How To Push Back Work On Their Rightful Owner

I learned over the years how important it is to know how to push work back on their rightful owner. Have you ever had a colleague trying to get you to do their job? It’s either because they think they can’t do it well whilst they know you can do it better, or just because they are lazy. Sometimes it’s because they are more senior than you and think you should just do whatever they tell you.

Well, if they are not in your direct line management, it is not for them to delegate work to you. You are within your rights to push work back to them and I share with you today my tips on how to do so in the right way.  

Why it is important to push work back on their rightful owner

Put very bluntly, it is important to push work back on their rightful owner because it is not your job to do theirs. While you are busy getting other people’s work done, you are not doing yours. So you could end up getting in trouble because your work isn’t done or working longer hours to get everything done.

You have been hired to do your job, not someone else’s. Otherwise, you would have been hired in their job.

Get things right from the start

When you start a new role, you won’t know the dynamics, the politics, and who is who. So it’s best to spend some time observing what is going on so you know who you are speaking to.

It’s also important to get clarification from your line manager as to what falls within your role and what doesn’t. And is there any grey area, such as: the other team should be doing this, but we help them because they are under-resourced / don’t have the right skills…

Once you know the rules it’s time to enforce them.

Be assertive

If you receive a request for work that should be with the person making the request, go back to them politely but firmly. You want to make sure that there is no doubt that you are not going to do the work.

I am an intellectual property lawyer. I am a subject matter expert and my colleagues from the legal and commercial functions can come to me with questions or for approval of certain terms. What I don’t do is review every single IP clause in every single contract because they have (or should have) the skills to do that themselves. I am here to help on the hard stuff, not the day-to-day stuff.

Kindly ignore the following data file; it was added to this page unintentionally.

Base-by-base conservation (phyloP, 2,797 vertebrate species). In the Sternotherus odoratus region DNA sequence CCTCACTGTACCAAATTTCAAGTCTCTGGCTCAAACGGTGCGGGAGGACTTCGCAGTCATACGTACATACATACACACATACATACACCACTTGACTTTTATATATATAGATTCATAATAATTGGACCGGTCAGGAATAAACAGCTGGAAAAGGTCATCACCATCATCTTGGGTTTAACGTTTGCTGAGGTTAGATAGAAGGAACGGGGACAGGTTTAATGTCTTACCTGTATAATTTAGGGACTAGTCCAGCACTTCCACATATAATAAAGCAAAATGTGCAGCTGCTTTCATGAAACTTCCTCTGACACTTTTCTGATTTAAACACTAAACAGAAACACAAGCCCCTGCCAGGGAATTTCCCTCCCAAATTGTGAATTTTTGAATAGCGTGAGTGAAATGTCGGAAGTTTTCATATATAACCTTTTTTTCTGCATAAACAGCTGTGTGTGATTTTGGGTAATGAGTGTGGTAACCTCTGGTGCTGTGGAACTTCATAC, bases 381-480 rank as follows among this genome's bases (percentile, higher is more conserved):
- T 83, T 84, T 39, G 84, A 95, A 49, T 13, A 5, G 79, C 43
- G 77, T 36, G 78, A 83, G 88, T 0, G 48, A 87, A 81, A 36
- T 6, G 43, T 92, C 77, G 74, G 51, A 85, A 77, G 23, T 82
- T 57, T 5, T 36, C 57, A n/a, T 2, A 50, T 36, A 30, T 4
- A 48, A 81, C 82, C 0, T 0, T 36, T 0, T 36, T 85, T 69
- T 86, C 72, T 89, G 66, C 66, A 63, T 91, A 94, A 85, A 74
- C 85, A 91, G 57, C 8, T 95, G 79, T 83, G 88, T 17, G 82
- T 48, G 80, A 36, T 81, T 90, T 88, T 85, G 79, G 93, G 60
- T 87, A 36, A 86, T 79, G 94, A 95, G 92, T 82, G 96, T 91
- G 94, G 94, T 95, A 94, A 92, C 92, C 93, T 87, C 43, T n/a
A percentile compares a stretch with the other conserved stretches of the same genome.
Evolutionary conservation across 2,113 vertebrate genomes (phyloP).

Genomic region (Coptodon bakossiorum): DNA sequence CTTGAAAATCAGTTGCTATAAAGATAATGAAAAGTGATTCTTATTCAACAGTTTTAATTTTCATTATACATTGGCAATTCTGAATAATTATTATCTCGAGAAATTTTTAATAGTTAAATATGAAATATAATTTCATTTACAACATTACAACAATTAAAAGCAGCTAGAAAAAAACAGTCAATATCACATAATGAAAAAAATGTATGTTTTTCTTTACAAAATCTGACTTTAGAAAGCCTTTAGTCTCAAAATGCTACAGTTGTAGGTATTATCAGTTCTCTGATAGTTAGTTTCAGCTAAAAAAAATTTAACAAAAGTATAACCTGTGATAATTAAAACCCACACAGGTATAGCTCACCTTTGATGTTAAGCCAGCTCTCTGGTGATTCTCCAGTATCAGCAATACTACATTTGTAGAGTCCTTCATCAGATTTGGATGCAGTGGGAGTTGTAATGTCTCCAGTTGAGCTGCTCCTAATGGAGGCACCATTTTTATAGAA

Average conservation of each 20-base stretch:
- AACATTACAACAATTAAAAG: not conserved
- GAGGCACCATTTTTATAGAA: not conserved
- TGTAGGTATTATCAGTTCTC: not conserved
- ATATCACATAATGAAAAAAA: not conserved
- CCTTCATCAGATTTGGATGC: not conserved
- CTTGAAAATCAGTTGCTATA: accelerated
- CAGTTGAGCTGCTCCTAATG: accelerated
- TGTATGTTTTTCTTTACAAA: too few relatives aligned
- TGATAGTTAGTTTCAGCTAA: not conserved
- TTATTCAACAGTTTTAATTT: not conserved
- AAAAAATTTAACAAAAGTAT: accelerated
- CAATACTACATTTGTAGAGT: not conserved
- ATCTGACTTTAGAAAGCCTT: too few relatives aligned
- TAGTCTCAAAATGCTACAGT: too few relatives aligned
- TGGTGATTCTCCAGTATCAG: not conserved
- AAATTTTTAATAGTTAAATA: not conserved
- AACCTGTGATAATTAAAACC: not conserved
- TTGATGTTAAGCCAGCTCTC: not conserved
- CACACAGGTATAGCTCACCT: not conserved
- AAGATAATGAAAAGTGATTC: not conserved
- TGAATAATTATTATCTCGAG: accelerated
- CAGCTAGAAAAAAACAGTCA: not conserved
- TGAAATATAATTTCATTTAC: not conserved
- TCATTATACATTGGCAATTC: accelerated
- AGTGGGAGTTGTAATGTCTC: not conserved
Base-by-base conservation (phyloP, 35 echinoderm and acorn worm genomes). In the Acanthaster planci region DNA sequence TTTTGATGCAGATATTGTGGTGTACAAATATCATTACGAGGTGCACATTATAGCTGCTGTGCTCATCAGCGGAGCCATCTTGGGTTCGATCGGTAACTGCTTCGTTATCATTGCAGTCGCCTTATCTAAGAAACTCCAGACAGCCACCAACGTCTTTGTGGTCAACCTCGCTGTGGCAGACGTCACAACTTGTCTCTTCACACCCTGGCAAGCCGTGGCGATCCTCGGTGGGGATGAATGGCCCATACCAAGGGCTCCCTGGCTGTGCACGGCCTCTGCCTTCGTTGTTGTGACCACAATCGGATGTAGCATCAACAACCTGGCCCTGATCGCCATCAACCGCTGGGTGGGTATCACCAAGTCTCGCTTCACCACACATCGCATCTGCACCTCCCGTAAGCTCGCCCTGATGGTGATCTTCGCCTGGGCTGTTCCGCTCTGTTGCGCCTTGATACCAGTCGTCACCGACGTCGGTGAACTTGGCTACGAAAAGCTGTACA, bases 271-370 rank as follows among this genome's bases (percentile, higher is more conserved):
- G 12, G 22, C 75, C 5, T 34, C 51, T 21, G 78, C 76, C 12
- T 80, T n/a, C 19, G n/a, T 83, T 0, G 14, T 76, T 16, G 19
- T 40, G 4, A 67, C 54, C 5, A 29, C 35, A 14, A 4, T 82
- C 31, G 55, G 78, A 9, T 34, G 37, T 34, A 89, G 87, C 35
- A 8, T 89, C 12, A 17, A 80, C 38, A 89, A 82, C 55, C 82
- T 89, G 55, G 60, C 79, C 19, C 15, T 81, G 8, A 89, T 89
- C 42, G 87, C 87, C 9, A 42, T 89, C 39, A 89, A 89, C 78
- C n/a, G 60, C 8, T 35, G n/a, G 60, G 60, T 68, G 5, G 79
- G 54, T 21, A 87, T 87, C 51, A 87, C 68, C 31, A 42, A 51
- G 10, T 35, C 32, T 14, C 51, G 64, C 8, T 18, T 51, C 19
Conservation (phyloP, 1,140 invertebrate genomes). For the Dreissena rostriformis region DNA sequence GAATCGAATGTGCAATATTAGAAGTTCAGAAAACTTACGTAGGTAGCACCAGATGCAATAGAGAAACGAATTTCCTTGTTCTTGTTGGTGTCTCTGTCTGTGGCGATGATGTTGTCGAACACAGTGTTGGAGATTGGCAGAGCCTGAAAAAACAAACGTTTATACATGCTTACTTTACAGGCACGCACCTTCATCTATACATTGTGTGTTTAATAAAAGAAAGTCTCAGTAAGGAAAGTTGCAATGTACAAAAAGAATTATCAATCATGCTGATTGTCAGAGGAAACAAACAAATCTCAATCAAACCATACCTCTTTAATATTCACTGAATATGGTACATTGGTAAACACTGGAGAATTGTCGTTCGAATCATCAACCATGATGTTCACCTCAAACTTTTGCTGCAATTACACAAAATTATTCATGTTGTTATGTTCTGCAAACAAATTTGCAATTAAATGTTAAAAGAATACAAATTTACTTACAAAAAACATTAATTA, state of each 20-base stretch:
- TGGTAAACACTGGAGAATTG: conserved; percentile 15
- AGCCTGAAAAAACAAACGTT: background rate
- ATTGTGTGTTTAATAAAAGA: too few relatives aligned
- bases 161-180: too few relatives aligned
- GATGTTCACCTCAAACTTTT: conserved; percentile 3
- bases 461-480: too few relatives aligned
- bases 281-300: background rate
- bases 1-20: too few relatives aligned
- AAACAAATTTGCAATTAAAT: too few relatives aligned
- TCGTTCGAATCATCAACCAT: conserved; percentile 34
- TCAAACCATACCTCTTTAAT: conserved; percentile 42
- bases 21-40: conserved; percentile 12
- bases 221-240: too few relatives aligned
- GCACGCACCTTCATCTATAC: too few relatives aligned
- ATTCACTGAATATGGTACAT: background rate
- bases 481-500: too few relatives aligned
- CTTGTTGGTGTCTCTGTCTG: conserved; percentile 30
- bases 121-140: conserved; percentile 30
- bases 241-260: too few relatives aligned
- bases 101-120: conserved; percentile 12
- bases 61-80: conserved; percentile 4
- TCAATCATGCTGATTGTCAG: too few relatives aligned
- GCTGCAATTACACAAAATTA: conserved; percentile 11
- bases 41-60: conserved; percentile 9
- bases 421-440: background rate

So when I receive an email asking to review a contract that clearly they have not reviewed themselves, my answer is a simple: “have you reviewed this and what are your thoughts?”. This reply leaves no doubt as to who should be doing the review.

If you are enjoying this article, you might enjoy this one too:  There Is A Difference Between Needing Help And Being Ready For Help by Oliver JR Cooper

Be polite when you push back

Regardless of the reason why your colleague is trying this on, there is no need to get emotional about it. So take a deep breath. If you need to do a quick meditation to bring yourself back to calm. You can follow along this meditation if necessary:  

Once you are calm again, draft your reply and ask yourself if you would be ok receiving it.

Mirror their request

I have already touched on that above. My technique is super simple. They say: “can you do X” and I reply “have you done X”?

There is no need to make this any more complicated than that.


Some people will try this again and again, like a child testing a boundary. If you want to assert yourself long term, you have to be consistent with your reply. Just keep going until they get it. It’s what I sometimes call training my colleagues.

What to do if it doesn’t work

Certain people will not take no for an answer. If you are up against someone more senior than you, it might be wise to check in with your line manager what the best way forward should be. It might be that a conversation needs to happen between this person and your boss.

With people who are at your level, you might want to have a conversation. There could be a reason why they are acting this way. Quite often I found it is a lack of knowledge or skill. When this is the case, I usually take the approach of coaching them and teaching them on the job. I effectively train them on the specific type of work as if they were a trainee solicitor under my supervision.

This takes a little bit of time, but it is worth it long term as, as they become more knowledgeable, they will require less and less of your time.     

How to push work back on their rightful owner – key take aways

  1. Get it right from the start
  2. Be assertive
  3. Be polite
  4. Mirror their request
  5. Repeat
  6. If they don’t take the hint, have an open conversation

Try these simple hacks and let me know how you get on

Do you have other tips on how to push work back on their rightful owner? What works well for you? I’d love to hear your stories. Let me know in the comments.

Further resources

The Happiness Advantage: The Seven Principles of Positive Psychology that Fuel Success and Performance at Work by Shawn Achor

This article is part of the series Happier At Work, which you can find here.

And remember, happiness is a choice, and you are in charge!

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